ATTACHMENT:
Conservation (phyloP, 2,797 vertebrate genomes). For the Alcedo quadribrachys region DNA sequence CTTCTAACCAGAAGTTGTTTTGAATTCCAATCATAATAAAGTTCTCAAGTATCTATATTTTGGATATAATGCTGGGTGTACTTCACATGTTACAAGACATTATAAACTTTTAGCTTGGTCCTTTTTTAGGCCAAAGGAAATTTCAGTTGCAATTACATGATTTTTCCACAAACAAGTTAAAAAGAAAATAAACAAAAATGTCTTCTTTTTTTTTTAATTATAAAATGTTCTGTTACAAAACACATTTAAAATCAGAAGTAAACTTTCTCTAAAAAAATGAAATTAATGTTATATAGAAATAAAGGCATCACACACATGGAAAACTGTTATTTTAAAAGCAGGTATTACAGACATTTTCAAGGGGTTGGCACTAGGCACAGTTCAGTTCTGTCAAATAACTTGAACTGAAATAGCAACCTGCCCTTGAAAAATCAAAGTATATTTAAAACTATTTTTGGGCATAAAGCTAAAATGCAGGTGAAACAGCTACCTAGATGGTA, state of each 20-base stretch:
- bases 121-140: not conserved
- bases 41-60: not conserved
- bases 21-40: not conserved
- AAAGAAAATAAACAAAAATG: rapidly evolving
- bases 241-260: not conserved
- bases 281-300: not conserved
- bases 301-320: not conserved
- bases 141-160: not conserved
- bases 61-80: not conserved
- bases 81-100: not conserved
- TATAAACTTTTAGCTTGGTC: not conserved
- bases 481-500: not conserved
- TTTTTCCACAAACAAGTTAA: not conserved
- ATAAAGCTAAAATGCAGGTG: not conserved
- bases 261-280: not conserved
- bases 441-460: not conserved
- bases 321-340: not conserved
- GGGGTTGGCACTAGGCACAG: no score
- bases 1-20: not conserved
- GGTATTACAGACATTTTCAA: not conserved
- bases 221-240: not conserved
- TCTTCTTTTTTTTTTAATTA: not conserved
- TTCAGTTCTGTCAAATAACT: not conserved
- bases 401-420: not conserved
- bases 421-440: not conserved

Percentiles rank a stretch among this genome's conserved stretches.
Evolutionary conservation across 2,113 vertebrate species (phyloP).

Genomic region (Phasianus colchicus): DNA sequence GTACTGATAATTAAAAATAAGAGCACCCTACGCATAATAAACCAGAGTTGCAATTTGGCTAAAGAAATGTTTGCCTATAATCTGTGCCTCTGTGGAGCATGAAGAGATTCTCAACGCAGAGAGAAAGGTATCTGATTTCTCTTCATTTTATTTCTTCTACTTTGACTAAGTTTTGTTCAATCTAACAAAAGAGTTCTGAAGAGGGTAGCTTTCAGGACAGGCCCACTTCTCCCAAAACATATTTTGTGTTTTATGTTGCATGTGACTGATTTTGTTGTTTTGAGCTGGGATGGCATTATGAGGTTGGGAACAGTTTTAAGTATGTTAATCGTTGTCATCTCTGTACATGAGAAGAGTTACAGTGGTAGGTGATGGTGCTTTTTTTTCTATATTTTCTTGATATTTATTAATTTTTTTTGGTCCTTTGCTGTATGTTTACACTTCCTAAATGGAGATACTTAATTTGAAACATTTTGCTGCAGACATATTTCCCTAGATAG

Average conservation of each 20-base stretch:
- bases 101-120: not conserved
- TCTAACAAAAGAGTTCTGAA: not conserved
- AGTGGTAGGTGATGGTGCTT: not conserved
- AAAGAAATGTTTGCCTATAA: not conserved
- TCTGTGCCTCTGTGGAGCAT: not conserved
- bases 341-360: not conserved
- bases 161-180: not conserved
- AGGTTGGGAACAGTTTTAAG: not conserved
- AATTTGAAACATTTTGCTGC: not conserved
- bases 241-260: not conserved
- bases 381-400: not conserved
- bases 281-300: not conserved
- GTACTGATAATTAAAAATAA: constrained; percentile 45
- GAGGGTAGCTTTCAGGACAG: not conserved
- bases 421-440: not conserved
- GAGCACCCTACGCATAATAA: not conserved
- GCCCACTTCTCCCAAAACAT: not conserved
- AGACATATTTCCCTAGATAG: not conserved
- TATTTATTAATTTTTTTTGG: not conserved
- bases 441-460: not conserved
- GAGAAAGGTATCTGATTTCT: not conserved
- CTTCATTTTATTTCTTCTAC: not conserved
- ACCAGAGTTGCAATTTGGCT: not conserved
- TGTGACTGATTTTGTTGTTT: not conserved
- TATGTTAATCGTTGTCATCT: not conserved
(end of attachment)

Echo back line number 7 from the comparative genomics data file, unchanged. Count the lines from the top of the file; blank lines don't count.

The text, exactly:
- bases 281-300: not conserved